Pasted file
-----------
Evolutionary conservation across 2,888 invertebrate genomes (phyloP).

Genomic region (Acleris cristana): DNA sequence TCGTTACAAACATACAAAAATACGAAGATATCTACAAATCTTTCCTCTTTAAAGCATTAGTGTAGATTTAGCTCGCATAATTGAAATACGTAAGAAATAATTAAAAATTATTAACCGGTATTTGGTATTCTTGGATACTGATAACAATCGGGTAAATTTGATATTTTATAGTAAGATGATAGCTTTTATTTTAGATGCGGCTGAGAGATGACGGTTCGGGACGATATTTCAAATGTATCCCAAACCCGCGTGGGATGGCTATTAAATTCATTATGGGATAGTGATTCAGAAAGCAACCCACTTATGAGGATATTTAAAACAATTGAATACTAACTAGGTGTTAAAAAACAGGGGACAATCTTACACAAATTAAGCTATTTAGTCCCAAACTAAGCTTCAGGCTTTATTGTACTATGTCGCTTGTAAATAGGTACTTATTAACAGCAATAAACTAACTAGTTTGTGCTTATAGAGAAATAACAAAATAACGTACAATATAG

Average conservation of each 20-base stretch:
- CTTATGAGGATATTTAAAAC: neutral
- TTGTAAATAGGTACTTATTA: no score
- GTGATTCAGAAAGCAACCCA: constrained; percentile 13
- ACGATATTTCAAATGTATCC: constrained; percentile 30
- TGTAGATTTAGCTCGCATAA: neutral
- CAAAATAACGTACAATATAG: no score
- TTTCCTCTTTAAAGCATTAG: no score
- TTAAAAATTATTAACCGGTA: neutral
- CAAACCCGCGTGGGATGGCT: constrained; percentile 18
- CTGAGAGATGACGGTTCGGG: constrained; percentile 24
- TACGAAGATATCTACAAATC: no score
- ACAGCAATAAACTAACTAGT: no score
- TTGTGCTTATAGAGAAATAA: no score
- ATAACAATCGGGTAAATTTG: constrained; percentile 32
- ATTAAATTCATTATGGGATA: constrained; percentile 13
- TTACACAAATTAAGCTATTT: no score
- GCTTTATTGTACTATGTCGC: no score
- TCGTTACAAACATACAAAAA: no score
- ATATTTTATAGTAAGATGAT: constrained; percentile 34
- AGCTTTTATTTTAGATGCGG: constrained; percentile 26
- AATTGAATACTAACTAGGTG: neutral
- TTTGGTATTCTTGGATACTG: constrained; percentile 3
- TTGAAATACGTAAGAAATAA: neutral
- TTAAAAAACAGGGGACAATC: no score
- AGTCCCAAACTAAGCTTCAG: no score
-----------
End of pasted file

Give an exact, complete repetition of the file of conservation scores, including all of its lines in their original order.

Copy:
Evolutionary conservation across 2,888 invertebrate genomes (phyloP).

Genomic region (Acleris cristana): DNA sequence TCGTTACAAACATACAAAAATACGAAGATATCTACAAATCTTTCCTCTTTAAAGCATTAGTGTAGATTTAGCTCGCATAATTGAAATACGTAAGAAATAATTAAAAATTATTAACCGGTATTTGGTATTCTTGGATACTGATAACAATCGGGTAAATTTGATATTTTATAGTAAGATGATAGCTTTTATTTTAGATGCGGCTGAGAGATGACGGTTCGGGACGATATTTCAAATGTATCCCAAACCCGCGTGGGATGGCTATTAAATTCATTATGGGATAGTGATTCAGAAAGCAACCCACTTATGAGGATATTTAAAACAATTGAATACTAACTAGGTGTTAAAAAACAGGGGACAATCTTACACAAATTAAGCTATTTAGTCCCAAACTAAGCTTCAGGCTTTATTGTACTATGTCGCTTGTAAATAGGTACTTATTAACAGCAATAAACTAACTAGTTTGTGCTTATAGAGAAATAACAAAATAACGTACAATATAG

Average conservation of each 20-base stretch:
- CTTATGAGGATATTTAAAAC: neutral
- TTGTAAATAGGTACTTATTA: no score
- GTGATTCAGAAAGCAACCCA: constrained; percentile 13
- ACGATATTTCAAATGTATCC: constrained; percentile 30
- TGTAGATTTAGCTCGCATAA: neutral
- CAAAATAACGTACAATATAG: no score
- TTTCCTCTTTAAAGCATTAG: no score
- TTAAAAATTATTAACCGGTA: neutral
- CAAACCCGCGTGGGATGGCT: constrained; percentile 18
- CTGAGAGATGACGGTTCGGG: constrained; percentile 24
- TACGAAGATATCTACAAATC: no score
- ACAGCAATAAACTAACTAGT: no score
- TTGTGCTTATAGAGAAATAA: no score
- ATAACAATCGGGTAAATTTG: constrained; percentile 32
- ATTAAATTCATTATGGGATA: constrained; percentile 13
- TTACACAAATTAAGCTATTT: no score
- GCTTTATTGTACTATGTCGC: no score
- TCGTTACAAACATACAAAAA: no score
- ATATTTTATAGTAAGATGAT: constrained; percentile 34
- AGCTTTTATTTTAGATGCGG: constrained; percentile 26
- AATTGAATACTAACTAGGTG: neutral
- TTTGGTATTCTTGGATACTG: constrained; percentile 3
- TTGAAATACGTAAGAAATAA: neutral
- TTAAAAAACAGGGGACAATC: no score
- AGTCCCAAACTAAGCTTCAG: no score